Commemorating John Thomson: Edinburgh to install a Bronze Plaque

Jamie Carstairs, who manages the Historical Photographs of China Project, nominated John Thomson for a plaque in Edinburgh.

The independent plaques panel at Heritage Environment Scotland (HES) announced yesterday that a plaque to commemorate the Scottish photographer John Thomson (1837-1921), is to be installed in Edinburgh. This will be one of seventeen to be installed ‘celebrating noteworthy individuals from Scottish public life’. HES describe John Thomson as a ‘towering figure in nineteenth century century photography, acclaimed for his photography in China’. This is a welcome accolade for him, also celebrating the capital’s significant contribution to Scottish photographic history.

The cast bronze plaque is to go up outside 6 Brighton Street, Old Town, Edinburgh, the tenement building where the Thomson family moved to live in an apartment in 1841, when John Thomson was four years of age. He lived there until he left for Singapore in 1861.

The wording on the plaque is to be:

LIVED HERE 1841-1861.

Many thanks to Deborah Ireland, Terry Bennett, Richard Ovenden and Michael Pritchard for advice and help with factual information, and to Roberta McGrath for help liaising with the residents at 6 Brighton Street, who are also to be thanked for the granting of their permission for a plaque to be affixed to the building. Messages of support for the nomination (which formed a part of the nomination) were received from the above, and also from Betty Yao, Nick Pearce and Roddy Simpson.

The messages of support included:

John Thomson’s photographs provide a rich and lasting visual record of the Far East. They are loved, admired and appreciated by people of all ages and from diverse backgrounds.’ Betty Yao MBE

John Thomson was a master of the art. The photos he took in the Far East set standards of excellence against which other practitioners are judged. He is particularly revered in China, where he is considered to be China’s most important nineteenth-century Western photographer. When he returned to the UK in 1872, after a ten-year tour of the East, his fame earned him the moniker of ‘China Thomson’.’  Terry Bennett

It is very fitting that the house where John Thomson lived in Edinburgh, whilst studying at the Watt Institute and School of Arts, is to be marked. He gained a life diploma there in 1858 which enabled him to attend Chemistry classes (today this institute is part of the Heriot-Watt University) and it was the knowledge he gained during this period which propelled him forth into the world to become the leading travel photographer of the Victorian age.’ Deborah Ireland

‘John Thomson is internationally important and the pioneering images he created in the Far East, especially China, England and Cyprus continue to be widely exhibited and the focus of admiration, interest and study.’ Roddy Simpson

Manchu lady and child. Photograph by John Thomson (negative number 701). Credit: Wellcome Collection. Public Domain

Manchu lady and child. Photograph by John Thomson (negative number 701). Credit: Wellcome Collection. Public Domain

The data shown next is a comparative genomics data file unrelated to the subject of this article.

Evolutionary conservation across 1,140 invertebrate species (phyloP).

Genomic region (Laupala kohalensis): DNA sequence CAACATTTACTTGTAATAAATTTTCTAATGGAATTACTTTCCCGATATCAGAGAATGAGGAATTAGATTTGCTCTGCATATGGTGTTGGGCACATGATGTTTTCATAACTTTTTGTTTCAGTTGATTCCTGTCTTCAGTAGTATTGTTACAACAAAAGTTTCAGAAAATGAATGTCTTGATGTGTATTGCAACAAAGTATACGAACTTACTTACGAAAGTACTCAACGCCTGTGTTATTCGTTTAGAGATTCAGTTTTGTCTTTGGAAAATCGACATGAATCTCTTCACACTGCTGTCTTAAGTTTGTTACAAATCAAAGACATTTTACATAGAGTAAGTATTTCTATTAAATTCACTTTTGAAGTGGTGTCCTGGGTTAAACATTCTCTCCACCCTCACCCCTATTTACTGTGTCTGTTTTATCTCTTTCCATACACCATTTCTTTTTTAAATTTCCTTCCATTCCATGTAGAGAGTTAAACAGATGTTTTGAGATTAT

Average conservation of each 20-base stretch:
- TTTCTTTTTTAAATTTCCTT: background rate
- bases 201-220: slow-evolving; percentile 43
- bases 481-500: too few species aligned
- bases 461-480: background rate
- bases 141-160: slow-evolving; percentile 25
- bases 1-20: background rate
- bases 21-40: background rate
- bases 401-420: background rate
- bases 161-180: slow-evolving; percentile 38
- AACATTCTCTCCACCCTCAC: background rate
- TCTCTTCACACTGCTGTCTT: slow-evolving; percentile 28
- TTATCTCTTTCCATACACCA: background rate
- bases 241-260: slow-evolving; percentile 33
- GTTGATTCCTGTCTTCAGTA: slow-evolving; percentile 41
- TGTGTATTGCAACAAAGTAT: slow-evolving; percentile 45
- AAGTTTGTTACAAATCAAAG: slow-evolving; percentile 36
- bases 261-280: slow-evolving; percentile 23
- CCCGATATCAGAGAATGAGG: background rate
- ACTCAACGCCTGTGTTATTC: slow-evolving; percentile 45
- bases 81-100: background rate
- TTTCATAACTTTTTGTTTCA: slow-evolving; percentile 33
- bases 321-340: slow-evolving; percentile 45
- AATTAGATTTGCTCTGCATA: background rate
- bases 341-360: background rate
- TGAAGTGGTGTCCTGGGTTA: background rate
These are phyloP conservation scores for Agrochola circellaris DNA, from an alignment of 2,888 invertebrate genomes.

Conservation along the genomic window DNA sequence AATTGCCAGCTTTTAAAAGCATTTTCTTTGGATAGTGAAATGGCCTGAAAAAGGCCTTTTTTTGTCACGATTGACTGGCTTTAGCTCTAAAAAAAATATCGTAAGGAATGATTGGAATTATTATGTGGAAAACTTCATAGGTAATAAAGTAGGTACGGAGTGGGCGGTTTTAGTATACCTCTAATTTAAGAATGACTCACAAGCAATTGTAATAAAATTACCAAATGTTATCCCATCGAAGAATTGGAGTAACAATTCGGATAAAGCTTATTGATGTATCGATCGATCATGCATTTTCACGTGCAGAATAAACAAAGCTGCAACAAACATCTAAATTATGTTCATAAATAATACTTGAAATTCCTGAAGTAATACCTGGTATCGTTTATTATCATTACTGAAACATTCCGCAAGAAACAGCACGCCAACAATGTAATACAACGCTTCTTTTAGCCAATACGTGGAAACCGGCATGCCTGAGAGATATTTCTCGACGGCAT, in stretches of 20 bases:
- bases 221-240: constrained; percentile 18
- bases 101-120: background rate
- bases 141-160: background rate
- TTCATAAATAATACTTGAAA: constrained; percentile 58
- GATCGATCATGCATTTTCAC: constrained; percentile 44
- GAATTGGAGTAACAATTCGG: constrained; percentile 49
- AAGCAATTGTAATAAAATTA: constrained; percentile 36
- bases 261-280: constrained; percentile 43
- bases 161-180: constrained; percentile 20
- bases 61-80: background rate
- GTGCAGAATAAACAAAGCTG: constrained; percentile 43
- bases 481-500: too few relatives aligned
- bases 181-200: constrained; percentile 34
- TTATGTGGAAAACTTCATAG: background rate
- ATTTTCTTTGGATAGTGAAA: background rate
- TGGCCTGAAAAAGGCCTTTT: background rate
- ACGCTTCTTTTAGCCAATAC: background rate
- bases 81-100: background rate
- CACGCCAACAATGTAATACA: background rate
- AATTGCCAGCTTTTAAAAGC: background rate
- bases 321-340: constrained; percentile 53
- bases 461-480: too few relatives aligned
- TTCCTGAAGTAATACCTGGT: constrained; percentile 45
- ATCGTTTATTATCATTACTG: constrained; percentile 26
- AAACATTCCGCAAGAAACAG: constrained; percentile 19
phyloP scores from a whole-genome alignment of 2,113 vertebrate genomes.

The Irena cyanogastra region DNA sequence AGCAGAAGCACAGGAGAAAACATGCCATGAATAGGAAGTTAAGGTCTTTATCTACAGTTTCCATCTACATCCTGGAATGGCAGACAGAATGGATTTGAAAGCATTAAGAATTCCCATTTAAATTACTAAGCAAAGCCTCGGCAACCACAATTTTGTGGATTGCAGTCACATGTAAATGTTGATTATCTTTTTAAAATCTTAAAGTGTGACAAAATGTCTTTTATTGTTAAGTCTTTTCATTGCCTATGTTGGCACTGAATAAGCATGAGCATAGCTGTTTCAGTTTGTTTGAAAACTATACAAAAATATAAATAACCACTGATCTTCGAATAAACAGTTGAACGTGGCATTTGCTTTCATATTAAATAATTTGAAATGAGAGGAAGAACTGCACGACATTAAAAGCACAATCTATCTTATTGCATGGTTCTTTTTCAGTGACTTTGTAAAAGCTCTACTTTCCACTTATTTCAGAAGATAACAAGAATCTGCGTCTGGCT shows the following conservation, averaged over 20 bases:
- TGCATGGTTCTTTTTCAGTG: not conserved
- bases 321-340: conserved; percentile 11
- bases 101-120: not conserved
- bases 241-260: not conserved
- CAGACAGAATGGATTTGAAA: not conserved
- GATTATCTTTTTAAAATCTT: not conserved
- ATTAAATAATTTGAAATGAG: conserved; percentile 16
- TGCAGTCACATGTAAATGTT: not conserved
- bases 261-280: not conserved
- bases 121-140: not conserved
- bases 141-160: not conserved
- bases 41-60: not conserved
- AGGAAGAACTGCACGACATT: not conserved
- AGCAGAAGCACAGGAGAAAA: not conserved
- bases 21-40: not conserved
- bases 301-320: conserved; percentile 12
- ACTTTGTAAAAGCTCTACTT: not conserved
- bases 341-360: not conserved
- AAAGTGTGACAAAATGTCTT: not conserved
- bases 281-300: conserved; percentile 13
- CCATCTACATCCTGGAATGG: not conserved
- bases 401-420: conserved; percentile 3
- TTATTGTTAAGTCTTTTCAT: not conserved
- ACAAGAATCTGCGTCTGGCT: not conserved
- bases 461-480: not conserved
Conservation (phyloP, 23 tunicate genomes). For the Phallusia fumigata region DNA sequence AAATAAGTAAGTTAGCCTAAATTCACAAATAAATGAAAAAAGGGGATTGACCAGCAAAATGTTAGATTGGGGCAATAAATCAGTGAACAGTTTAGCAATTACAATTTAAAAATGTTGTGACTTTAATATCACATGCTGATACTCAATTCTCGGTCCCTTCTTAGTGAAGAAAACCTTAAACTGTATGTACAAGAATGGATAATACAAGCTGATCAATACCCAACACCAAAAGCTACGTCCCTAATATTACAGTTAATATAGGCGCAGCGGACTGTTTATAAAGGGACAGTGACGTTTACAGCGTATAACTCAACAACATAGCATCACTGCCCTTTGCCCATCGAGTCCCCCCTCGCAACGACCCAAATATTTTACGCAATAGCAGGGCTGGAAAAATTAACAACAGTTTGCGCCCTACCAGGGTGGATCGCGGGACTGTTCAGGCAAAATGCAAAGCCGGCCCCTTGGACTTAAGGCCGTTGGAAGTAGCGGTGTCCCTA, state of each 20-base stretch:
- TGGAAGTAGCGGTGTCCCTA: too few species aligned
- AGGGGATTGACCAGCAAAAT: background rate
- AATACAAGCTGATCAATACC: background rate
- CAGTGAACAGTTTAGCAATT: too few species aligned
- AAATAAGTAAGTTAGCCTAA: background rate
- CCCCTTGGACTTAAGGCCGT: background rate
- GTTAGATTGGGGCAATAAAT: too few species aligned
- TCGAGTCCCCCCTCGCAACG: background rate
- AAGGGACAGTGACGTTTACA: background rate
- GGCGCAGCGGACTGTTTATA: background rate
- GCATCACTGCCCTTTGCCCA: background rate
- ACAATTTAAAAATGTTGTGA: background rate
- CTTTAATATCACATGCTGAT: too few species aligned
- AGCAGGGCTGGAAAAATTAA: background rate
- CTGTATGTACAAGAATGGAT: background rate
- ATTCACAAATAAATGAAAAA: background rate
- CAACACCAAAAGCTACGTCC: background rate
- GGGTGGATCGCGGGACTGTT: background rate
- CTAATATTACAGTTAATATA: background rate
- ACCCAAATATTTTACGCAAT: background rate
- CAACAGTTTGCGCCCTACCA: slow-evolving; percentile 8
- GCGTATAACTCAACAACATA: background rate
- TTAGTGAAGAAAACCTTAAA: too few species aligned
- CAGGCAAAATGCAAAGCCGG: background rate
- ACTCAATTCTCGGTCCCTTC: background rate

The idea to nominate the great Scottish photographer John Thomson for a plaque originated during research to restore his grave in south London, in which it became apparent that he was not publicly commemorated in Edinburgh. HES described the nomination application as ‘exemplary’ and concluded that a plaque ‘might raise the profile of John Thomson and interest in documentary photography as a whole’.

Thomson is often on display in other ways. An exhibition Siam through the lens of John Thomson 1865-66 runs on until 17 May 2020 at Chester Beatty, Dublin. These marvellous large reproductions, made from scans of Thomson’s superb negatives held at the Wellcome Collection, epitomise the ‘power of picturing’. There are hopes for a similar exhibition in Edinburgh next year.

Thomson is generally considered to be the best of the nineteenth century foreign photographers in China. His magnum opus, Illustrations of China and Its People, was published in four large volumes in 1873-4, and featured 200 of his photographs along with his droll, perceptive contextualisation. Thomson is also well-remembered for his photographs in Street Life in London, a ground-breaking and influential publication that arose from a collaboration with journalist Adolphe Smith in 1877. Thomson was a member of the Royal Photographic Society from 1879 and gained the Royal Warrant (‘By Appointment to…’) in 1881. It is fitting that a heritage plaque is to be installed in Edinburgh just before ‘China’ Thomson’s centenary year in 2021.

A portrait of John Thomson FRGS FRPS, aged about 60, reproduced in 'The Wide World Magazine' in 1898, in an article about him by Arthur E. Swinton, entitled 'Queer Sights in China'.

A portrait of John Thomson FRGS, FRPS, aged about 60, reproduced in ‘The Wide World Magazine’ in 1898, in an article about him by Arthur E. Swinton, entitled ‘Queer Sights in China’.

For a brief outline of John Thomson’s photographic career, useful links, and some of his photographs, see

See also the blog on the British Photographic History site.

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